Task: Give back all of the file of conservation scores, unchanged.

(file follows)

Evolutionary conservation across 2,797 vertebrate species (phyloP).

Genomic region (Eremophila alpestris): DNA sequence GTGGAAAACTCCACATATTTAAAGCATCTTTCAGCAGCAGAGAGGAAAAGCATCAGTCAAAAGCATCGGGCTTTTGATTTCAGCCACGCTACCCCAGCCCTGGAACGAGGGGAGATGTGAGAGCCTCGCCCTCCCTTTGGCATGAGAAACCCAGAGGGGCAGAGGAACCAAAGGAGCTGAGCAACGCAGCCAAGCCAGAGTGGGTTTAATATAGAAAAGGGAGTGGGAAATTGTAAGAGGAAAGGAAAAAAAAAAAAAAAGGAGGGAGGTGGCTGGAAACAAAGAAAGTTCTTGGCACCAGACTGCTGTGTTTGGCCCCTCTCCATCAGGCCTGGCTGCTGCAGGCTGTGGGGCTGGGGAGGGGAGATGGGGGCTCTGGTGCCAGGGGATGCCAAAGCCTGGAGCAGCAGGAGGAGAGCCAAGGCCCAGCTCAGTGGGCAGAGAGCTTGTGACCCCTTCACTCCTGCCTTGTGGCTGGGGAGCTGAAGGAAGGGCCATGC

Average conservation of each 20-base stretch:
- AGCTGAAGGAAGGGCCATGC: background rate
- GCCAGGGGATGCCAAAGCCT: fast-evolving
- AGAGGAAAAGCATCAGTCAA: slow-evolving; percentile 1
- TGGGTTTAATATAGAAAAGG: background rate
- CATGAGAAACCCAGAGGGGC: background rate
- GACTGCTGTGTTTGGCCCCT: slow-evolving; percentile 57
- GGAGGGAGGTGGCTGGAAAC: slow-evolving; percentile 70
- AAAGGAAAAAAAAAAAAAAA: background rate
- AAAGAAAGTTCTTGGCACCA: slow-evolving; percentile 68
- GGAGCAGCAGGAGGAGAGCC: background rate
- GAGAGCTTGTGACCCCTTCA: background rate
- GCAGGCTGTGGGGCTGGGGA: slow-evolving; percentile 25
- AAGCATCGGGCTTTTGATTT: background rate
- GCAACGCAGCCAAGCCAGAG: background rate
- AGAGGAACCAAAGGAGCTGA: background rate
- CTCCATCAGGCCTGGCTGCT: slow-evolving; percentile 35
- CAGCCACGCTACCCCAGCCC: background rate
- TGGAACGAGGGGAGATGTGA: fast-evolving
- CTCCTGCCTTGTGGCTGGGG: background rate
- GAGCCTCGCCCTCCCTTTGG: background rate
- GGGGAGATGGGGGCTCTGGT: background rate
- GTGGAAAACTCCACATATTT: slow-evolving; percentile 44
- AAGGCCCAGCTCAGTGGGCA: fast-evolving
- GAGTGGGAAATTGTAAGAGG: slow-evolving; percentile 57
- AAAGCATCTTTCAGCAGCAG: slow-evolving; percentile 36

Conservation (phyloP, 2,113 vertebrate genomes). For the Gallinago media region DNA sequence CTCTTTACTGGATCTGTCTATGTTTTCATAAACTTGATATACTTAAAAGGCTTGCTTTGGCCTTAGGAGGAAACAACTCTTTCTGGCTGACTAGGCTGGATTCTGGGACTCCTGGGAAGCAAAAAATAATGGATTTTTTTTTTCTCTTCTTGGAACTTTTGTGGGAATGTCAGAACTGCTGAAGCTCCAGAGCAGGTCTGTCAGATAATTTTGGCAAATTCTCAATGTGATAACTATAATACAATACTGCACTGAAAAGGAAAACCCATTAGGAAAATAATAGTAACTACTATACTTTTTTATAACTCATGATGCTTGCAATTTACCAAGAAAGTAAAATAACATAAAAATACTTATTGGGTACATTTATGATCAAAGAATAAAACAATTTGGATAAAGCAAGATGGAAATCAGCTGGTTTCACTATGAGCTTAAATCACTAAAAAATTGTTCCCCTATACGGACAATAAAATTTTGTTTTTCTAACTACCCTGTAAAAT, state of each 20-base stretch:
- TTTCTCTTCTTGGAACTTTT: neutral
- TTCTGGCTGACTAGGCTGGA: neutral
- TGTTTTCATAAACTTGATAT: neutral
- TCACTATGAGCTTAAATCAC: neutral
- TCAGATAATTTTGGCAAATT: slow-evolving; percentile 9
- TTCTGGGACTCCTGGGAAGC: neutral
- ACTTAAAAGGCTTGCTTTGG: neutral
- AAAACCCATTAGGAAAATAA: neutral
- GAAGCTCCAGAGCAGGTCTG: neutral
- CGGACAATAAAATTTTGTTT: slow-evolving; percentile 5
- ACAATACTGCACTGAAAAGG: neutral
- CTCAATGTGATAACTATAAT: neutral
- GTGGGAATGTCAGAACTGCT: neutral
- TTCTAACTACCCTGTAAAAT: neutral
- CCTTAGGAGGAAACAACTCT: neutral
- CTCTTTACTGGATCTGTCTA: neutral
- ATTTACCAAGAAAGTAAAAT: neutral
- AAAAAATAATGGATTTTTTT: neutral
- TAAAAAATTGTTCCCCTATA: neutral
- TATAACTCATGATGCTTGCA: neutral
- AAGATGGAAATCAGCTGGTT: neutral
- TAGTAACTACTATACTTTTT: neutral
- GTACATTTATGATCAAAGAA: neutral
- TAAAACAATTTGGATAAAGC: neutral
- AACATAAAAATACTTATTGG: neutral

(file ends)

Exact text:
Evolutionary conservation across 2,797 vertebrate species (phyloP).

Genomic region (Eremophila alpestris): DNA sequence GTGGAAAACTCCACATATTTAAAGCATCTTTCAGCAGCAGAGAGGAAAAGCATCAGTCAAAAGCATCGGGCTTTTGATTTCAGCCACGCTACCCCAGCCCTGGAACGAGGGGAGATGTGAGAGCCTCGCCCTCCCTTTGGCATGAGAAACCCAGAGGGGCAGAGGAACCAAAGGAGCTGAGCAACGCAGCCAAGCCAGAGTGGGTTTAATATAGAAAAGGGAGTGGGAAATTGTAAGAGGAAAGGAAAAAAAAAAAAAAAGGAGGGAGGTGGCTGGAAACAAAGAAAGTTCTTGGCACCAGACTGCTGTGTTTGGCCCCTCTCCATCAGGCCTGGCTGCTGCAGGCTGTGGGGCTGGGGAGGGGAGATGGGGGCTCTGGTGCCAGGGGATGCCAAAGCCTGGAGCAGCAGGAGGAGAGCCAAGGCCCAGCTCAGTGGGCAGAGAGCTTGTGACCCCTTCACTCCTGCCTTGTGGCTGGGGAGCTGAAGGAAGGGCCATGC

Average conservation of each 20-base stretch:
- AGCTGAAGGAAGGGCCATGC: background rate
- GCCAGGGGATGCCAAAGCCT: fast-evolving
- AGAGGAAAAGCATCAGTCAA: slow-evolving; percentile 1
- TGGGTTTAATATAGAAAAGG: background rate
- CATGAGAAACCCAGAGGGGC: background rate
- GACTGCTGTGTTTGGCCCCT: slow-evolving; percentile 57
- GGAGGGAGGTGGCTGGAAAC: slow-evolving; percentile 70
- AAAGGAAAAAAAAAAAAAAA: background rate
- AAAGAAAGTTCTTGGCACCA: slow-evolving; percentile 68
- GGAGCAGCAGGAGGAGAGCC: background rate
- GAGAGCTTGTGACCCCTTCA: background rate
- GCAGGCTGTGGGGCTGGGGA: slow-evolving; percentile 25
- AAGCATCGGGCTTTTGATTT: background rate
- GCAACGCAGCCAAGCCAGAG: background rate
- AGAGGAACCAAAGGAGCTGA: background rate
- CTCCATCAGGCCTGGCTGCT: slow-evolving; percentile 35
- CAGCCACGCTACCCCAGCCC: background rate
- TGGAACGAGGGGAGATGTGA: fast-evolving
- CTCCTGCCTTGTGGCTGGGG: background rate
- GAGCCTCGCCCTCCCTTTGG: background rate
- GGGGAGATGGGGGCTCTGGT: background rate
- GTGGAAAACTCCACATATTT: slow-evolving; percentile 44
- AAGGCCCAGCTCAGTGGGCA: fast-evolving
- GAGTGGGAAATTGTAAGAGG: slow-evolving; percentile 57
- AAAGCATCTTTCAGCAGCAG: slow-evolving; percentile 36

Conservation (phyloP, 2,113 vertebrate genomes). For the Gallinago media region DNA sequence CTCTTTACTGGATCTGTCTATGTTTTCATAAACTTGATATACTTAAAAGGCTTGCTTTGGCCTTAGGAGGAAACAACTCTTTCTGGCTGACTAGGCTGGATTCTGGGACTCCTGGGAAGCAAAAAATAATGGATTTTTTTTTTCTCTTCTTGGAACTTTTGTGGGAATGTCAGAACTGCTGAAGCTCCAGAGCAGGTCTGTCAGATAATTTTGGCAAATTCTCAATGTGATAACTATAATACAATACTGCACTGAAAAGGAAAACCCATTAGGAAAATAATAGTAACTACTATACTTTTTTATAACTCATGATGCTTGCAATTTACCAAGAAAGTAAAATAACATAAAAATACTTATTGGGTACATTTATGATCAAAGAATAAAACAATTTGGATAAAGCAAGATGGAAATCAGCTGGTTTCACTATGAGCTTAAATCACTAAAAAATTGTTCCCCTATACGGACAATAAAATTTTGTTTTTCTAACTACCCTGTAAAAT, state of each 20-base stretch:
- TTTCTCTTCTTGGAACTTTT: neutral
- TTCTGGCTGACTAGGCTGGA: neutral
- TGTTTTCATAAACTTGATAT: neutral
- TCACTATGAGCTTAAATCAC: neutral
- TCAGATAATTTTGGCAAATT: slow-evolving; percentile 9
- TTCTGGGACTCCTGGGAAGC: neutral
- ACTTAAAAGGCTTGCTTTGG: neutral
- AAAACCCATTAGGAAAATAA: neutral
- GAAGCTCCAGAGCAGGTCTG: neutral
- CGGACAATAAAATTTTGTTT: slow-evolving; percentile 5
- ACAATACTGCACTGAAAAGG: neutral
- CTCAATGTGATAACTATAAT: neutral
- GTGGGAATGTCAGAACTGCT: neutral
- TTCTAACTACCCTGTAAAAT: neutral
- CCTTAGGAGGAAACAACTCT: neutral
- CTCTTTACTGGATCTGTCTA: neutral
- ATTTACCAAGAAAGTAAAAT: neutral
- AAAAAATAATGGATTTTTTT: neutral
- TAAAAAATTGTTCCCCTATA: neutral
- TATAACTCATGATGCTTGCA: neutral
- AAGATGGAAATCAGCTGGTT: neutral
- TAGTAACTACTATACTTTTT: neutral
- GTACATTTATGATCAAAGAA: neutral
- TAAAACAATTTGGATAAAGC: neutral
- AACATAAAAATACTTATTGG: neutral